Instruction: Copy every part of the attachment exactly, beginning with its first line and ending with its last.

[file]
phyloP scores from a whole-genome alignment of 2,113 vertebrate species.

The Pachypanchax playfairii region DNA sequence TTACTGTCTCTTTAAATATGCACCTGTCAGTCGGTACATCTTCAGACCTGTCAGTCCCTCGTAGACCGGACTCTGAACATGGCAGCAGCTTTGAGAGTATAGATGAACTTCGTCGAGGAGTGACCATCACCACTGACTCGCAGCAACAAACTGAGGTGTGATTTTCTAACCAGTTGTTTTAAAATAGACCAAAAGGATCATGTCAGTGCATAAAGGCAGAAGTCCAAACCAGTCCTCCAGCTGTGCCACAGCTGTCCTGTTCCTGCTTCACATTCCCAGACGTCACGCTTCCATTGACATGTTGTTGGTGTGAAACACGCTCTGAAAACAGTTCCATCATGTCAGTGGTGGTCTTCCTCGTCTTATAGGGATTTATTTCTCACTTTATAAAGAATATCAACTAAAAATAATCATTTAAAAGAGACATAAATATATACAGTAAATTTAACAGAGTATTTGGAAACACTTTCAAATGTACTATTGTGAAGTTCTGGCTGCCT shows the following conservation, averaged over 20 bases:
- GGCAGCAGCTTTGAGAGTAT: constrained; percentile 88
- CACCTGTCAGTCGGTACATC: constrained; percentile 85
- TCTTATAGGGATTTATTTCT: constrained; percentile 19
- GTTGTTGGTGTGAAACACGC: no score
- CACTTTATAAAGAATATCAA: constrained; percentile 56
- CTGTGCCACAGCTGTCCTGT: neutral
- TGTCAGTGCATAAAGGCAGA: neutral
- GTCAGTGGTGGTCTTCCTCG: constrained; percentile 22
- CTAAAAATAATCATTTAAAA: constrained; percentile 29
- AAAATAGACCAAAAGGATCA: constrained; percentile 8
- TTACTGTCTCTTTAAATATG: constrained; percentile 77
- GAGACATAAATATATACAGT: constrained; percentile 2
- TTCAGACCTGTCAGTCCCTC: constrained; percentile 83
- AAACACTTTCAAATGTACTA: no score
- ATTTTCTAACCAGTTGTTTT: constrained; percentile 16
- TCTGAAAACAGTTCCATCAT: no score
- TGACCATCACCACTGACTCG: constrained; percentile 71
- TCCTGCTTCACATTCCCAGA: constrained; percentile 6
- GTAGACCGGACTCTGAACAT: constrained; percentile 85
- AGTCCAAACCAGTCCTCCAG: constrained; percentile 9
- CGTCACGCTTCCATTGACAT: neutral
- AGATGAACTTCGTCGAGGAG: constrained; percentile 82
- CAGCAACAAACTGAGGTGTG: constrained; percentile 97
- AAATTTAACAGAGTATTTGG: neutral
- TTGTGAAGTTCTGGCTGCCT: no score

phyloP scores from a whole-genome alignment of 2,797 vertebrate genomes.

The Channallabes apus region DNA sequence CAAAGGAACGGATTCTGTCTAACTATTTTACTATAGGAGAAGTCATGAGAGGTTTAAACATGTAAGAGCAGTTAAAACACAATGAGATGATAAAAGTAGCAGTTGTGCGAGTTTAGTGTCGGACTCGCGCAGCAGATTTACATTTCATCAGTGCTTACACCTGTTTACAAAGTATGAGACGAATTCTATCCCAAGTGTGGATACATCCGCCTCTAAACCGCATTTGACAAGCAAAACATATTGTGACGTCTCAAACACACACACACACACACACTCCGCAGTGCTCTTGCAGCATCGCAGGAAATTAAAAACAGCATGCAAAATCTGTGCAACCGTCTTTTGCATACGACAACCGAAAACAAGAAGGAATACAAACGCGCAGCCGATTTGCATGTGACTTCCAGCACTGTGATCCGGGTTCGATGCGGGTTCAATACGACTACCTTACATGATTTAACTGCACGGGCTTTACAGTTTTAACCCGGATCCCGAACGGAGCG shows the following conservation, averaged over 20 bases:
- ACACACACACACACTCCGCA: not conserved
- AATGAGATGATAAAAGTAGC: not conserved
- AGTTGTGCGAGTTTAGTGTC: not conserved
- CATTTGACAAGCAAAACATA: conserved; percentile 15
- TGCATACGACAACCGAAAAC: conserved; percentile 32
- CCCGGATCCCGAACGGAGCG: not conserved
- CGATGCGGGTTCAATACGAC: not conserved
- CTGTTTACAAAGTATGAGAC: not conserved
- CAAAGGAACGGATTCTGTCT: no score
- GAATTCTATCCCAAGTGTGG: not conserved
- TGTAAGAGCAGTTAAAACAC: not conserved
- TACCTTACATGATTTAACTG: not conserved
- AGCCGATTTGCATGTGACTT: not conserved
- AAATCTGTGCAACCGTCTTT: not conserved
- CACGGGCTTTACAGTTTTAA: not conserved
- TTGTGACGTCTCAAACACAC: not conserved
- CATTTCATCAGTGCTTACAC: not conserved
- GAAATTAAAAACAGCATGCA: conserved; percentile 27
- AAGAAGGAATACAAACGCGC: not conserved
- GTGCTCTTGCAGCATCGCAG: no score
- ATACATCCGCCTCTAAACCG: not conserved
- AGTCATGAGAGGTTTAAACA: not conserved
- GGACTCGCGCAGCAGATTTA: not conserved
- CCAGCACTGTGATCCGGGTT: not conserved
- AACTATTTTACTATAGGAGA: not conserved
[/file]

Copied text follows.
phyloP scores from a whole-genome alignment of 2,113 vertebrate species.

The Pachypanchax playfairii region DNA sequence TTACTGTCTCTTTAAATATGCACCTGTCAGTCGGTACATCTTCAGACCTGTCAGTCCCTCGTAGACCGGACTCTGAACATGGCAGCAGCTTTGAGAGTATAGATGAACTTCGTCGAGGAGTGACCATCACCACTGACTCGCAGCAACAAACTGAGGTGTGATTTTCTAACCAGTTGTTTTAAAATAGACCAAAAGGATCATGTCAGTGCATAAAGGCAGAAGTCCAAACCAGTCCTCCAGCTGTGCCACAGCTGTCCTGTTCCTGCTTCACATTCCCAGACGTCACGCTTCCATTGACATGTTGTTGGTGTGAAACACGCTCTGAAAACAGTTCCATCATGTCAGTGGTGGTCTTCCTCGTCTTATAGGGATTTATTTCTCACTTTATAAAGAATATCAACTAAAAATAATCATTTAAAAGAGACATAAATATATACAGTAAATTTAACAGAGTATTTGGAAACACTTTCAAATGTACTATTGTGAAGTTCTGGCTGCCT shows the following conservation, averaged over 20 bases:
- GGCAGCAGCTTTGAGAGTAT: constrained; percentile 88
- CACCTGTCAGTCGGTACATC: constrained; percentile 85
- TCTTATAGGGATTTATTTCT: constrained; percentile 19
- GTTGTTGGTGTGAAACACGC: no score
- CACTTTATAAAGAATATCAA: constrained; percentile 56
- CTGTGCCACAGCTGTCCTGT: neutral
- TGTCAGTGCATAAAGGCAGA: neutral
- GTCAGTGGTGGTCTTCCTCG: constrained; percentile 22
- CTAAAAATAATCATTTAAAA: constrained; percentile 29
- AAAATAGACCAAAAGGATCA: constrained; percentile 8
- TTACTGTCTCTTTAAATATG: constrained; percentile 77
- GAGACATAAATATATACAGT: constrained; percentile 2
- TTCAGACCTGTCAGTCCCTC: constrained; percentile 83
- AAACACTTTCAAATGTACTA: no score
- ATTTTCTAACCAGTTGTTTT: constrained; percentile 16
- TCTGAAAACAGTTCCATCAT: no score
- TGACCATCACCACTGACTCG: constrained; percentile 71
- TCCTGCTTCACATTCCCAGA: constrained; percentile 6
- GTAGACCGGACTCTGAACAT: constrained; percentile 85
- AGTCCAAACCAGTCCTCCAG: constrained; percentile 9
- CGTCACGCTTCCATTGACAT: neutral
- AGATGAACTTCGTCGAGGAG: constrained; percentile 82
- CAGCAACAAACTGAGGTGTG: constrained; percentile 97
- AAATTTAACAGAGTATTTGG: neutral
- TTGTGAAGTTCTGGCTGCCT: no score

phyloP scores from a whole-genome alignment of 2,797 vertebrate genomes.

The Channallabes apus region DNA sequence CAAAGGAACGGATTCTGTCTAACTATTTTACTATAGGAGAAGTCATGAGAGGTTTAAACATGTAAGAGCAGTTAAAACACAATGAGATGATAAAAGTAGCAGTTGTGCGAGTTTAGTGTCGGACTCGCGCAGCAGATTTACATTTCATCAGTGCTTACACCTGTTTACAAAGTATGAGACGAATTCTATCCCAAGTGTGGATACATCCGCCTCTAAACCGCATTTGACAAGCAAAACATATTGTGACGTCTCAAACACACACACACACACACACTCCGCAGTGCTCTTGCAGCATCGCAGGAAATTAAAAACAGCATGCAAAATCTGTGCAACCGTCTTTTGCATACGACAACCGAAAACAAGAAGGAATACAAACGCGCAGCCGATTTGCATGTGACTTCCAGCACTGTGATCCGGGTTCGATGCGGGTTCAATACGACTACCTTACATGATTTAACTGCACGGGCTTTACAGTTTTAACCCGGATCCCGAACGGAGCG shows the following conservation, averaged over 20 bases:
- ACACACACACACACTCCGCA: not conserved
- AATGAGATGATAAAAGTAGC: not conserved
- AGTTGTGCGAGTTTAGTGTC: not conserved
- CATTTGACAAGCAAAACATA: conserved; percentile 15
- TGCATACGACAACCGAAAAC: conserved; percentile 32
- CCCGGATCCCGAACGGAGCG: not conserved
- CGATGCGGGTTCAATACGAC: not conserved
- CTGTTTACAAAGTATGAGAC: not conserved
- CAAAGGAACGGATTCTGTCT: no score
- GAATTCTATCCCAAGTGTGG: not conserved
- TGTAAGAGCAGTTAAAACAC: not conserved
- TACCTTACATGATTTAACTG: not conserved
- AGCCGATTTGCATGTGACTT: not conserved
- AAATCTGTGCAACCGTCTTT: not conserved
- CACGGGCTTTACAGTTTTAA: not conserved
- TTGTGACGTCTCAAACACAC: not conserved
- CATTTCATCAGTGCTTACAC: not conserved
- GAAATTAAAAACAGCATGCA: conserved; percentile 27
- AAGAAGGAATACAAACGCGC: not conserved
- GTGCTCTTGCAGCATCGCAG: no score
- ATACATCCGCCTCTAAACCG: not conserved
- AGTCATGAGAGGTTTAAACA: not conserved
- GGACTCGCGCAGCAGATTTA: not conserved
- CCAGCACTGTGATCCGGGTT: not conserved
- AACTATTTTACTATAGGAGA: not conserved